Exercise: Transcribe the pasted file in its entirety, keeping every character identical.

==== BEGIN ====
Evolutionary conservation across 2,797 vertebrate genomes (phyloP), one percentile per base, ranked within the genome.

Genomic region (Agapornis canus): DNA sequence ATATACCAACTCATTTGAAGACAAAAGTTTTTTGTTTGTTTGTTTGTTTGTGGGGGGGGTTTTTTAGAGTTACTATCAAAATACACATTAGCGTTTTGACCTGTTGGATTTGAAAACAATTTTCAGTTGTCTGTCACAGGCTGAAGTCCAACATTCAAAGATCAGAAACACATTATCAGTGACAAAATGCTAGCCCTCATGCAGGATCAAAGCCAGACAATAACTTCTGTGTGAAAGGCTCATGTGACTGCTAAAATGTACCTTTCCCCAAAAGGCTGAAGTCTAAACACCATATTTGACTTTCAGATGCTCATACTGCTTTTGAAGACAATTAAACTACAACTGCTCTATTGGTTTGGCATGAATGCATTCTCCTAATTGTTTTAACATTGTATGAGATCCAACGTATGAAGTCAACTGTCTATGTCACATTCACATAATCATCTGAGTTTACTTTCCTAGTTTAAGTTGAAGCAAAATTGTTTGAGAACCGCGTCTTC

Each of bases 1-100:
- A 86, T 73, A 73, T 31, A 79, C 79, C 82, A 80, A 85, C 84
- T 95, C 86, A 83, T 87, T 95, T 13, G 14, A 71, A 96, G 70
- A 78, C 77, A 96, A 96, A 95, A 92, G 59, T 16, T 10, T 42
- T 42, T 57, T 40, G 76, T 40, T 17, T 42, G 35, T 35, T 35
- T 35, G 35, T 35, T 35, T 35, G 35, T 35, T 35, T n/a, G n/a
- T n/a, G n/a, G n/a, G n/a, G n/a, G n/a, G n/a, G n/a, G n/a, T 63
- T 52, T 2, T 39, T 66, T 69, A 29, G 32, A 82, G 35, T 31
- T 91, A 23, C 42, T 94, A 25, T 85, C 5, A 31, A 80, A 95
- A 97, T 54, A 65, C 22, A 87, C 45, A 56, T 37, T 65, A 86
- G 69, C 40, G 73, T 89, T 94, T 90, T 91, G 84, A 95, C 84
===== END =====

Evolutionary conservation across 2,797 vertebrate genomes (phyloP), one percentile per base, ranked within the genome.

Genomic region (Agapornis canus): DNA sequence ATATACCAACTCATTTGAAGACAAAAGTTTTTTGTTTGTTTGTTTGTTTGTGGGGGGGGTTTTTTAGAGTTACTATCAAAATACACATTAGCGTTTTGACCTGTTGGATTTGAAAACAATTTTCAGTTGTCTGTCACAGGCTGAAGTCCAACATTCAAAGATCAGAAACACATTATCAGTGACAAAATGCTAGCCCTCATGCAGGATCAAAGCCAGACAATAACTTCTGTGTGAAAGGCTCATGTGACTGCTAAAATGTACCTTTCCCCAAAAGGCTGAAGTCTAAACACCATATTTGACTTTCAGATGCTCATACTGCTTTTGAAGACAATTAAACTACAACTGCTCTATTGGTTTGGCATGAATGCATTCTCCTAATTGTTTTAACATTGTATGAGATCCAACGTATGAAGTCAACTGTCTATGTCACATTCACATAATCATCTGAGTTTACTTTCCTAGTTTAAGTTGAAGCAAAATTGTTTGAGAACCGCGTCTTC

Each of bases 1-100:
- A 86, T 73, A 73, T 31, A 79, C 79, C 82, A 80, A 85, C 84
- T 95, C 86, A 83, T 87, T 95, T 13, G 14, A 71, A 96, G 70
- A 78, C 77, A 96, A 96, A 95, A 92, G 59, T 16, T 10, T 42
- T 42, T 57, T 40, G 76, T 40, T 17, T 42, G 35, T 35, T 35
- T 35, G 35, T 35, T 35, T 35, G 35, T 35, T 35, T n/a, G n/a
- T n/a, G n/a, G n/a, G n/a, G n/a, G n/a, G n/a, G n/a, G n/a, T 63
- T 52, T 2, T 39, T 66, T 69, A 29, G 32, A 82, G 35, T 31
- T 91, A 23, C 42, T 94, A 25, T 85, C 5, A 31, A 80, A 95
- A 97, T 54, A 65, C 22, A 87, C 45, A 56, T 37, T 65, A 86
- G 69, C 40, G 73, T 89, T 94, T 90, T 91, G 84, A 95, C 84